The purpose of the African Women in Cinema Blog is to provide a space to discuss diverse topics relating to African women in cinema--filmmakers, actors, producers, and all film professionals. The blog is a public forum of the Centre for the Study and Research of African Women in Cinema.

Le Blog sur les femmes africaines dans le cinéma est un espace pour l'échange d'informations concernant les réalisatrices, comédiennes, productrices, critiques et toutes professionnelles dans ce domaine. Ceci sert de forum public du Centre pour l'étude et la recherche des femmes africaines dans le cinémas.

27 August 2014

Teaching African Women in Cinema, Art and Culture – Pt 1 - Introduction

Teaching African Women in Cinema, Art and Culture – Part 1

During the spring 2014 semester I taught a course that I created called, African Women in Art and Cinema. During the next several posts I will share the course description, interactions, projects and the myriad experiences of the students, as well as give my reflections on the course in the context of an emerging African Women Cinema Studies--Beti Ellerson, August 2014.
Following is the course description as presented in the syllabus:

The course explores visual representation, the gaze and African women’s experience with the visual image across artistic disciplines, especially as it relates to image construction and social location. The course probes issues of identity, power, agency, the body, sexuality, race, ethnicity, gender and positionality at the intersection of feminism, postcoloniality, cultural studies and visual culture. 

The diversity and plurality of African life, history, experience and culture suggests that there is a plurality of African women’s experiences, thus the importance of using an interdisciplinary approach. To better understand African women’s cultural production, it is important to contextualize it within the larger sphere of African history in general, and African cultures in particular. The course explores the history, experiences, tendencies and sensibilities of African women’s artistic practice at the intersection of cultural criticism, postcolonial theory and gender analysis. The course draws especially from continental African women’s cultural discourses.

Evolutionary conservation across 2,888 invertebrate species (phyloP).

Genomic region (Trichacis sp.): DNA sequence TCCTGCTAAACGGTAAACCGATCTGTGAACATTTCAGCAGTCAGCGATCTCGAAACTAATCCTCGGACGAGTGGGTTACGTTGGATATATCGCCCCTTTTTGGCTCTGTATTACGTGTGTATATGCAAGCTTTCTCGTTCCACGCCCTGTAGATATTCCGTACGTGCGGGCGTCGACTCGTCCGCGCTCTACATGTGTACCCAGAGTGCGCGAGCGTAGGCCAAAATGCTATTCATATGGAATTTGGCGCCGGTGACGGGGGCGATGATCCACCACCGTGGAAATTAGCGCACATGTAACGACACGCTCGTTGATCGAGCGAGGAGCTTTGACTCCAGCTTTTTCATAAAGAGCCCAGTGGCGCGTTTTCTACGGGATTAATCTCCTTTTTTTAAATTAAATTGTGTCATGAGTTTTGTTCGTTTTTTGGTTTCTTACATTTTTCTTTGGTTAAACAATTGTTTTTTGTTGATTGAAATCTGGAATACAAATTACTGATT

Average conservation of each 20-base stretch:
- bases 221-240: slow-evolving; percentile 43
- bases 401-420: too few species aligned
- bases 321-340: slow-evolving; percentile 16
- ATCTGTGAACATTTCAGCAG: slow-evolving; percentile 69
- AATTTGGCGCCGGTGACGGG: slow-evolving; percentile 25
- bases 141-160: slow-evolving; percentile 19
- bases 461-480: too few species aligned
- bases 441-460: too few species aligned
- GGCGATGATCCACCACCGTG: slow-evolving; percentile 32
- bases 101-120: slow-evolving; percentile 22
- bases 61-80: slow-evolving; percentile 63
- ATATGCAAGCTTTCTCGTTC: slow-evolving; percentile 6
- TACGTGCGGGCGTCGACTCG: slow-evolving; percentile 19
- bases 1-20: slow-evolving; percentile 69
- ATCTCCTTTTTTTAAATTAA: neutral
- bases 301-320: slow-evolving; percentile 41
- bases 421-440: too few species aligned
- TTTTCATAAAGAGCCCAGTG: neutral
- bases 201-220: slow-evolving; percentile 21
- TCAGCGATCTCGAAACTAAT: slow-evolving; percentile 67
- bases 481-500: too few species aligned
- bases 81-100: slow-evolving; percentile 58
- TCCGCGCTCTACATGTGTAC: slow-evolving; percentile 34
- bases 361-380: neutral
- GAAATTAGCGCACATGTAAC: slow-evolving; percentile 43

Understanding that Africa is a vast continent with many different languages, social and political histories, geographic and demographic specificities, as well as religious and cultural practices, the course highlights the plurality of African societies. 

The course explores African cultures, histories and social interactions through the eyes of African women, traversing cinema, material culture, visual culture, sartorial and corporeal practices, music and dance, oral tradition, spirituality, African landscapes and environments, life cycles, African/Western encounters, African diasporas, technologies, resistance and conflicts, African liberation and independences, and the diverse critiques of African societies through their women artists. Central to the goals of the course is to study the particular nature of the diverse African social, cultural, political and economic systems. Thus the course will look at national, regional, continental and international trends and issues.

Themes of ethnicity, gender, religion, identity, relocation and diaspora, trauma and conflict—important issues of the first decade of the twenty-first century—identify some significant themes that will inform the course study.
This course enables an understanding of the complexity and diversity of African contemporary societies, through the eyes of African women. The course holds transforming potential for the students, and will be useful in their career goal of promoting greater understanding of African women’s role in cultural production, through its inquiry and analyses of the intersecting dynamics and focus on critical questions for study.

by Beti Ellerson, August 2014

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